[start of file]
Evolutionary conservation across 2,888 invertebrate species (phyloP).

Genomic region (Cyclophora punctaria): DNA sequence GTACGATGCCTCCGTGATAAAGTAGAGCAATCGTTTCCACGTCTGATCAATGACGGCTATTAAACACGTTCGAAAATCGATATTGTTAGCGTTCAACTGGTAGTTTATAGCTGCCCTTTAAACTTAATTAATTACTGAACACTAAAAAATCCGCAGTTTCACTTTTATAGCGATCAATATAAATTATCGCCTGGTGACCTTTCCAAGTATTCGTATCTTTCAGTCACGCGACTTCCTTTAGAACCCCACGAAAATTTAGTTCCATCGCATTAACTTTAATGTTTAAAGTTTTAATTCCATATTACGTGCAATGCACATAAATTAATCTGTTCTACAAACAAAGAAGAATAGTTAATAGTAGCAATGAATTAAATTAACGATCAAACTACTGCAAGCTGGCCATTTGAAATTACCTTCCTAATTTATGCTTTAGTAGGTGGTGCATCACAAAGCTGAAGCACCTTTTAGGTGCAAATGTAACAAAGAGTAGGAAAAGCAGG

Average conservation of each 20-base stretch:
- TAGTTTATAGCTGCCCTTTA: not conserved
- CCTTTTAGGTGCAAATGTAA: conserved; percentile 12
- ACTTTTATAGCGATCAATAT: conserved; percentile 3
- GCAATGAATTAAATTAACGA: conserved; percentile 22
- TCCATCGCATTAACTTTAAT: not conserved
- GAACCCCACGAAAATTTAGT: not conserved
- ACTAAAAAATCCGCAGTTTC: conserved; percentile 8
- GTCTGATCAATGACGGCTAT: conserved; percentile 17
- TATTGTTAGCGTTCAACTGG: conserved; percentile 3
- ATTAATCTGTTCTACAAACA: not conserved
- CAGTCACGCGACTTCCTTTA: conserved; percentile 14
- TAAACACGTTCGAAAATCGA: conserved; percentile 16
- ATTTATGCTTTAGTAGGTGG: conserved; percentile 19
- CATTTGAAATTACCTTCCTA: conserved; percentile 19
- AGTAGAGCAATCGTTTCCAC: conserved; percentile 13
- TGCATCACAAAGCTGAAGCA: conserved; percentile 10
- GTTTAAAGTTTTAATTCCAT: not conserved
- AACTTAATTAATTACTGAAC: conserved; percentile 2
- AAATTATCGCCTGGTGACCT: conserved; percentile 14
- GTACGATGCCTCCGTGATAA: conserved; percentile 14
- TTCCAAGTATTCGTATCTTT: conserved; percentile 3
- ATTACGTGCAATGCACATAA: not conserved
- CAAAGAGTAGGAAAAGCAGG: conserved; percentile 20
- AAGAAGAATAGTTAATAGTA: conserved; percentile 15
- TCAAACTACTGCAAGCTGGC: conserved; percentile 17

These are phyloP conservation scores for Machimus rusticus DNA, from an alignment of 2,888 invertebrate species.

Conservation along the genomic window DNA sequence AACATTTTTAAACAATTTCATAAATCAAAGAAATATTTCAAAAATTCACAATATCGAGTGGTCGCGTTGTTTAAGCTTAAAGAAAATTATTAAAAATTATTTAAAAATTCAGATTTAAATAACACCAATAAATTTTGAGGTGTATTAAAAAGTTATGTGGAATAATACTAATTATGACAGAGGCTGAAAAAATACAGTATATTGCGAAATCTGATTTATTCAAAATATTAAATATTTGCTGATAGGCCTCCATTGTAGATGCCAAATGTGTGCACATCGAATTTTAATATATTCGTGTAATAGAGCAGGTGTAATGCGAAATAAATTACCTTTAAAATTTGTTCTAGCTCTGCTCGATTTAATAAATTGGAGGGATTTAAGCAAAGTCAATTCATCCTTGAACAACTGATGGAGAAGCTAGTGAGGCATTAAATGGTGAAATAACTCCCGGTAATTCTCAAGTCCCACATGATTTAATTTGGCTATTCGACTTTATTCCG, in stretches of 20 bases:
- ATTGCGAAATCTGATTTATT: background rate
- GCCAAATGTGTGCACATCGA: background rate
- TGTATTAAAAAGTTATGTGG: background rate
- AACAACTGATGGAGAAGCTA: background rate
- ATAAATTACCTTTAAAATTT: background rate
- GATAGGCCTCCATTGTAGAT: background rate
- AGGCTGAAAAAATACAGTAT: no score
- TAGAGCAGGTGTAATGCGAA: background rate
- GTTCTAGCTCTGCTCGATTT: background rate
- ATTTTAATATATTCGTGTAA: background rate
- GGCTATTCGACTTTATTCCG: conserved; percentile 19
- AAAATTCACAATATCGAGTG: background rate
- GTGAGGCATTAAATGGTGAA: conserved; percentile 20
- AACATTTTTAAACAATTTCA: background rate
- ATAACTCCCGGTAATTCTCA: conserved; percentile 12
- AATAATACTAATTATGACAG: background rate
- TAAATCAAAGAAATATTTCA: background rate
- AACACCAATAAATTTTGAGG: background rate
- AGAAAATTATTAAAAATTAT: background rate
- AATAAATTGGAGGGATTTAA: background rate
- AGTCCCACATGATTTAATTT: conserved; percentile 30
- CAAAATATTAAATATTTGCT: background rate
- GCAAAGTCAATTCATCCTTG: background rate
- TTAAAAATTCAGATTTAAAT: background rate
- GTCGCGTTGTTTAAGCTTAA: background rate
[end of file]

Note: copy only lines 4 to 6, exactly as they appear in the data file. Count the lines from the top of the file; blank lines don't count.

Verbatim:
- TAGTTTATAGCTGCCCTTTA: not conserved
- CCTTTTAGGTGCAAATGTAA: conserved; percentile 12
- ACTTTTATAGCGATCAATAT: conserved; percentile 3